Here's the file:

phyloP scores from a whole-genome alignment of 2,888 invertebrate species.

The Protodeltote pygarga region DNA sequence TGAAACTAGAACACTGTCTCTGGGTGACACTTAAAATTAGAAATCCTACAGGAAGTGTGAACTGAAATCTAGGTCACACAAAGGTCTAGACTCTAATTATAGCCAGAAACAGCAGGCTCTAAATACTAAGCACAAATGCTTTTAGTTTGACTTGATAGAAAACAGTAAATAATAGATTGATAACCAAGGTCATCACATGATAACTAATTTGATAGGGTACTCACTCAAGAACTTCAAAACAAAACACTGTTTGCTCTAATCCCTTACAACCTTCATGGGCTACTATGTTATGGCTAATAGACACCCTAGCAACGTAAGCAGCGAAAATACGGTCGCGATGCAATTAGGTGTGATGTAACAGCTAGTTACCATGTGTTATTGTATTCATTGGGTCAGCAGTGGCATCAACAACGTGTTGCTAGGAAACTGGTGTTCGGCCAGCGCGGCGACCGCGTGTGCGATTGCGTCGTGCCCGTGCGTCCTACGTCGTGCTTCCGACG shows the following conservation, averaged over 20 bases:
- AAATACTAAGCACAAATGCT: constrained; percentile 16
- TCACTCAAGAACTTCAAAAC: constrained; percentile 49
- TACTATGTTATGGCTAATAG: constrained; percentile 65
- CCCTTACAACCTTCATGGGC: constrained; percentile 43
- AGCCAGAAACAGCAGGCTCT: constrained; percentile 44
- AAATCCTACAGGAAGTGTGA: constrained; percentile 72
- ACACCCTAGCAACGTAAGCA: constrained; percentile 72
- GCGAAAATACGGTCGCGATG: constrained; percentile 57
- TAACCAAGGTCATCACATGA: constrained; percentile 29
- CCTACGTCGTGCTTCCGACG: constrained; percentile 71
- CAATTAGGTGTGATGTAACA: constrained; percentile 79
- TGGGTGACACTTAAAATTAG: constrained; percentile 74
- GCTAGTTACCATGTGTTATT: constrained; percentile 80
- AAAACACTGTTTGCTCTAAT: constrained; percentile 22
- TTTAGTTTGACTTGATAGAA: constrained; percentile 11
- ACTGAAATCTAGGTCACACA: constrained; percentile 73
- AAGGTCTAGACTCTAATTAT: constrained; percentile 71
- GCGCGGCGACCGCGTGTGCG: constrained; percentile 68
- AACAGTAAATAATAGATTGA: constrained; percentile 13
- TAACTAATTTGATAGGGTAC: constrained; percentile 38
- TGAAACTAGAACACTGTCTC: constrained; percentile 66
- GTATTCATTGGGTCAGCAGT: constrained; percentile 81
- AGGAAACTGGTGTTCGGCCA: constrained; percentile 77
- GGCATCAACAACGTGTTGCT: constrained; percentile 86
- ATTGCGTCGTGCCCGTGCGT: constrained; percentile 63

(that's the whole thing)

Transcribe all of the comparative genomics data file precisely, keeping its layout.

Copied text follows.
phyloP scores from a whole-genome alignment of 2,888 invertebrate species.

The Protodeltote pygarga region DNA sequence TGAAACTAGAACACTGTCTCTGGGTGACACTTAAAATTAGAAATCCTACAGGAAGTGTGAACTGAAATCTAGGTCACACAAAGGTCTAGACTCTAATTATAGCCAGAAACAGCAGGCTCTAAATACTAAGCACAAATGCTTTTAGTTTGACTTGATAGAAAACAGTAAATAATAGATTGATAACCAAGGTCATCACATGATAACTAATTTGATAGGGTACTCACTCAAGAACTTCAAAACAAAACACTGTTTGCTCTAATCCCTTACAACCTTCATGGGCTACTATGTTATGGCTAATAGACACCCTAGCAACGTAAGCAGCGAAAATACGGTCGCGATGCAATTAGGTGTGATGTAACAGCTAGTTACCATGTGTTATTGTATTCATTGGGTCAGCAGTGGCATCAACAACGTGTTGCTAGGAAACTGGTGTTCGGCCAGCGCGGCGACCGCGTGTGCGATTGCGTCGTGCCCGTGCGTCCTACGTCGTGCTTCCGACG shows the following conservation, averaged over 20 bases:
- AAATACTAAGCACAAATGCT: constrained; percentile 16
- TCACTCAAGAACTTCAAAAC: constrained; percentile 49
- TACTATGTTATGGCTAATAG: constrained; percentile 65
- CCCTTACAACCTTCATGGGC: constrained; percentile 43
- AGCCAGAAACAGCAGGCTCT: constrained; percentile 44
- AAATCCTACAGGAAGTGTGA: constrained; percentile 72
- ACACCCTAGCAACGTAAGCA: constrained; percentile 72
- GCGAAAATACGGTCGCGATG: constrained; percentile 57
- TAACCAAGGTCATCACATGA: constrained; percentile 29
- CCTACGTCGTGCTTCCGACG: constrained; percentile 71
- CAATTAGGTGTGATGTAACA: constrained; percentile 79
- TGGGTGACACTTAAAATTAG: constrained; percentile 74
- GCTAGTTACCATGTGTTATT: constrained; percentile 80
- AAAACACTGTTTGCTCTAAT: constrained; percentile 22
- TTTAGTTTGACTTGATAGAA: constrained; percentile 11
- ACTGAAATCTAGGTCACACA: constrained; percentile 73
- AAGGTCTAGACTCTAATTAT: constrained; percentile 71
- GCGCGGCGACCGCGTGTGCG: constrained; percentile 68
- AACAGTAAATAATAGATTGA: constrained; percentile 13
- TAACTAATTTGATAGGGTAC: constrained; percentile 38
- TGAAACTAGAACACTGTCTC: constrained; percentile 66
- GTATTCATTGGGTCAGCAGT: constrained; percentile 81
- AGGAAACTGGTGTTCGGCCA: constrained; percentile 77
- GGCATCAACAACGTGTTGCT: constrained; percentile 86
- ATTGCGTCGTGCCCGTGCGT: constrained; percentile 63